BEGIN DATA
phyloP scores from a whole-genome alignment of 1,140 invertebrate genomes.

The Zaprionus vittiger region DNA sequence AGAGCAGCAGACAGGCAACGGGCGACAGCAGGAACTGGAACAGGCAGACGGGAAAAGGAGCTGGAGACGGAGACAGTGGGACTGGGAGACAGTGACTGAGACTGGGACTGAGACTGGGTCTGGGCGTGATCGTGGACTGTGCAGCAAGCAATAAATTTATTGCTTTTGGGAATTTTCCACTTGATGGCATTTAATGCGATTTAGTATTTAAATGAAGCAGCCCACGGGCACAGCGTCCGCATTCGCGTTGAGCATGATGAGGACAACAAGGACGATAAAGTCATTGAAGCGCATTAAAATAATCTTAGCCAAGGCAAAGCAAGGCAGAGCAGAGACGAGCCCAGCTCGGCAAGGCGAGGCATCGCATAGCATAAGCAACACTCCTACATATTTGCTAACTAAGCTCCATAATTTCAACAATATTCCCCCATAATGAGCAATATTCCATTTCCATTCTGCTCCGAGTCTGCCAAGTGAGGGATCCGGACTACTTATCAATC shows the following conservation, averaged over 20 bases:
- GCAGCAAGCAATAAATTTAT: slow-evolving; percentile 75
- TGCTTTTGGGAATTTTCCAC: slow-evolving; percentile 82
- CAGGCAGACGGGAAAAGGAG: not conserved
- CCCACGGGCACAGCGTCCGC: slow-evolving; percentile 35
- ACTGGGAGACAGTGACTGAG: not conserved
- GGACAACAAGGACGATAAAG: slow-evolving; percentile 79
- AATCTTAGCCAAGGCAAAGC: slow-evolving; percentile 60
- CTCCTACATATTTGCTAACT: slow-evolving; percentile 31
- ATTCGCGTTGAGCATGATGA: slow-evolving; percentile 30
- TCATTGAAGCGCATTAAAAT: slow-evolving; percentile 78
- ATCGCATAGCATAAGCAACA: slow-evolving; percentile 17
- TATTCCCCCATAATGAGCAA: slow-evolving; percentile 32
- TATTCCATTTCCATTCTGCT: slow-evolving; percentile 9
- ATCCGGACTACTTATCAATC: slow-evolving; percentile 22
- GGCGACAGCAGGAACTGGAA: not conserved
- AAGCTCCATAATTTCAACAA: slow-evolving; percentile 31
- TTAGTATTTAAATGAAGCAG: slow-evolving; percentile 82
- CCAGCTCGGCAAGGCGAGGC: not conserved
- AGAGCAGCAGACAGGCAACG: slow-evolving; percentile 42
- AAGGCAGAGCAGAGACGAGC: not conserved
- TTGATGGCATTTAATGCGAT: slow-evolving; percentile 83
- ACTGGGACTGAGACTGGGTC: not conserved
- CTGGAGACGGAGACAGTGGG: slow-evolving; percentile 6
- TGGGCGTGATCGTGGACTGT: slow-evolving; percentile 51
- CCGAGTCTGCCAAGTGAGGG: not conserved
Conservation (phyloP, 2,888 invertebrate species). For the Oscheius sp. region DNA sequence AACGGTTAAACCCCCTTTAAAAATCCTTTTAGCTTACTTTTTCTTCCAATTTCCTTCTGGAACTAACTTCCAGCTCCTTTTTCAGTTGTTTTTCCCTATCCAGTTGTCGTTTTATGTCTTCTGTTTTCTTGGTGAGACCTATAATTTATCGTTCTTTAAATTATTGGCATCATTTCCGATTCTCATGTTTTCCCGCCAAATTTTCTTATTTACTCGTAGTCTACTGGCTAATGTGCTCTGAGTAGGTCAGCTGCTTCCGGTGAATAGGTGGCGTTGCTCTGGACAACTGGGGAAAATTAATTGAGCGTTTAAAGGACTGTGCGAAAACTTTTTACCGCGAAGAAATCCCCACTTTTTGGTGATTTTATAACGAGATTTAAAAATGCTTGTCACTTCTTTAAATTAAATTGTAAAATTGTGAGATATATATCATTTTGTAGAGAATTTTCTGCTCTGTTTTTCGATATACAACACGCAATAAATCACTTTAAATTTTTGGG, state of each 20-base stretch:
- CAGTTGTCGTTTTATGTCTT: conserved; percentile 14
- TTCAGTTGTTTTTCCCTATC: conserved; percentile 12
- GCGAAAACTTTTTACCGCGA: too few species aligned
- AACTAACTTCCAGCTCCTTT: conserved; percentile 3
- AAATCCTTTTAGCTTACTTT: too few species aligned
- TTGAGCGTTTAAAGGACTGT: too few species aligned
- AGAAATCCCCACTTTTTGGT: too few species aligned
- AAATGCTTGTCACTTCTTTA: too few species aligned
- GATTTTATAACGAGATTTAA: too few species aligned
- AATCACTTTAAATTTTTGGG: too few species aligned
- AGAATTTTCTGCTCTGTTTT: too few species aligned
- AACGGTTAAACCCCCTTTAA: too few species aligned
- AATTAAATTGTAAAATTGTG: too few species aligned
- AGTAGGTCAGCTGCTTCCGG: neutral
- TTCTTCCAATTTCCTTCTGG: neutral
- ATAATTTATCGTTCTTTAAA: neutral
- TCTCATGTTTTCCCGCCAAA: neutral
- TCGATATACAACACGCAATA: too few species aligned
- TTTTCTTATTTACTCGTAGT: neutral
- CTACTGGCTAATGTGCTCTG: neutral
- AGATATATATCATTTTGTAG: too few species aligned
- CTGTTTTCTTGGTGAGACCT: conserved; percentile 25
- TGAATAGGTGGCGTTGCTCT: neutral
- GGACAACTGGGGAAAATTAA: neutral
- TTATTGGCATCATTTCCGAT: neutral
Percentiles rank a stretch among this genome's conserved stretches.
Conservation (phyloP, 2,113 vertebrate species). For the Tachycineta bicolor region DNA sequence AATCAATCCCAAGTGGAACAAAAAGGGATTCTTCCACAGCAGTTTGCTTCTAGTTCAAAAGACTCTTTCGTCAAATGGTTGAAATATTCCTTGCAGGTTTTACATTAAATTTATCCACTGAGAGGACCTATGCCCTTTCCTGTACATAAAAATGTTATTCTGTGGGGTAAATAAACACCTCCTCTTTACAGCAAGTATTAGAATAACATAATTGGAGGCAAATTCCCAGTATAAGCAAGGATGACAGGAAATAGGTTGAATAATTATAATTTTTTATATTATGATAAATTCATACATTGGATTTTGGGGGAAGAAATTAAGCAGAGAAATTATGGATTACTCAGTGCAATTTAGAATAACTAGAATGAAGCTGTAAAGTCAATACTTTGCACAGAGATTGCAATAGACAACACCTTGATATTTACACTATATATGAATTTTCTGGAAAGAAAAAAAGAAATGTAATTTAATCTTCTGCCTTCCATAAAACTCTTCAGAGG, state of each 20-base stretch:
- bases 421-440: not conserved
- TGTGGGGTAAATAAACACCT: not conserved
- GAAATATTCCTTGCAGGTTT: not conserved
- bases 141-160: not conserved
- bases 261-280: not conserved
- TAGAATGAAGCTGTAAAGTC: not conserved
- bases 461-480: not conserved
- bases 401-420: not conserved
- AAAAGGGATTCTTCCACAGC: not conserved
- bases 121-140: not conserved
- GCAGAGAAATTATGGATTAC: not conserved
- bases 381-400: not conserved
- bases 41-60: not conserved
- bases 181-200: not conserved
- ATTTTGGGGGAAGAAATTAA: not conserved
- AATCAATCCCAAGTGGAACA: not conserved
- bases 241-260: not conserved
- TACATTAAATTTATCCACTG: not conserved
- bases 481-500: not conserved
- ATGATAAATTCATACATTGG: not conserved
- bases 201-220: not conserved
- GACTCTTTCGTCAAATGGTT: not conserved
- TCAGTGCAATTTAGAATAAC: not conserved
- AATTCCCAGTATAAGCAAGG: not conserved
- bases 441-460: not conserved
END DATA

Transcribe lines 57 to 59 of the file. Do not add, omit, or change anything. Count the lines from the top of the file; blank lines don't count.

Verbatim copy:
- TGTGGGGTAAATAAACACCT: not conserved
- GAAATATTCCTTGCAGGTTT: not conserved
- bases 141-160: not conserved